Predictive sampling

Predictive surveys estimate expected defoliation in the coming year. These surveys can be used to forecast stand level defoliation, and will help determine when and where to prescribe stand treatments.

  1. Adult monitoring is an annual exercise that monitors changing adult defoliator populations by counting the average number of moths caught in pheromone-baited traps. Pheromone monitoring systems act as a warning signal for impending outbreaks. When threshold levels are reached, one or more of the other predictive sampling surveys should be done. Douglas-fir tussock moth is the only defoliator that presently has a calibrated pheromone trapping system.

  2. Egg sampling is used to predict stand level defoliation for the following summer. The average number of eggs, or egg masses, present on a given area of foliage is calculated and used to forecast potential population density and damage caused by the five major defoliators. When direct control programs are planned, based on egg sampling results, insect population densities must be verified the following spring and summer prior to the commencement of the control program.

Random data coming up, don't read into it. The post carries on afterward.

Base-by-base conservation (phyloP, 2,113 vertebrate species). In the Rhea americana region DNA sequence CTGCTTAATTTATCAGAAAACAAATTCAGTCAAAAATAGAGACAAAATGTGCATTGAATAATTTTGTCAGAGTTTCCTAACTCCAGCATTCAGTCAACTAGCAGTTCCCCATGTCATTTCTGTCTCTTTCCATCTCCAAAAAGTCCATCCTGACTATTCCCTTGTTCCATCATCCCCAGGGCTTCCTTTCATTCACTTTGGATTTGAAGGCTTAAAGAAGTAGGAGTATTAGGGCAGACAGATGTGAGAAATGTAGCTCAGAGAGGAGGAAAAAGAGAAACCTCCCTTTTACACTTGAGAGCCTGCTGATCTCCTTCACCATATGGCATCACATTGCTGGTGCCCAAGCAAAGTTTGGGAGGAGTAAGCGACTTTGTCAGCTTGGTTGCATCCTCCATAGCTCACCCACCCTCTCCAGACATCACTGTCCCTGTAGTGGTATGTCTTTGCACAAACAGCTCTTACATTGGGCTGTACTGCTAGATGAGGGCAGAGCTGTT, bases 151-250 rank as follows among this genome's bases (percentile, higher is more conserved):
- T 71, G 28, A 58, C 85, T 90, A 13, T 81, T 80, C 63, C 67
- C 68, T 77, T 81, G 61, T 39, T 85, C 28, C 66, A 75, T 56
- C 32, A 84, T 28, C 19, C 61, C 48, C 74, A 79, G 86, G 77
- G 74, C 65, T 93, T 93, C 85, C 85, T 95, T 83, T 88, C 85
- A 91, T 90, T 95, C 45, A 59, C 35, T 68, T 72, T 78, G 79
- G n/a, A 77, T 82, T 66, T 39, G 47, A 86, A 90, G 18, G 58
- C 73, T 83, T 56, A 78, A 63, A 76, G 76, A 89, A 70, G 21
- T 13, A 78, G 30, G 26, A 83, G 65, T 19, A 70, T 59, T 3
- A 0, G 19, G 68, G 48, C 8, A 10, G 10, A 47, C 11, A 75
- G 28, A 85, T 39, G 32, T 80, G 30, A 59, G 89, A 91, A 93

3. Larval sampling predicts the next season's defoliation levels based upon the number of 2nd instar, overwintering larvae (L2). L2 sampling is very time consuming and requires rearing and washing facilities. It is not a recommended technique except in certain circumstances, for example, when other predictive sampling methodologies were not done and direct control is anticipated.

Table 6 describes when each of the above sampling methodologies should be used and for which defoliators each of the sampling methods apply.

Population sampling

Population sampling estimates the current insect population in the stand and the level of damage that can be expected. These techniques verify population levels (or defoliation predictions) and confirm treatment areas in the spring to early summer, prior to the major feeding period (Table 6). Population sampling is also done during the major feeding period to assess efficacy of control programs. When direct control programs are planned based on egg sampling results, it is recommended that verification of the insect population be done the following spring and summer. Sampling methods include budmining and larval surveys.

  1. Budmining surveys are done in the spring to estimate insect population levels (Table 6). The percentage of buds containing early instar larvae is calculated, giving the estimated population levels in a particular stand. This survey can be done for western and eastern spruce budworms. Budmining surveys can be used to verify defoliation predictions made the previous fall from egg surveys.

  2. Larval sampling is used to describe population trends, potential stand damage, or to evaluate efficacy of insecticide treatments. Calculate the average number of live larvae per given area of foliage, collected at discrete intervals during the feeding cycle of the defoliator.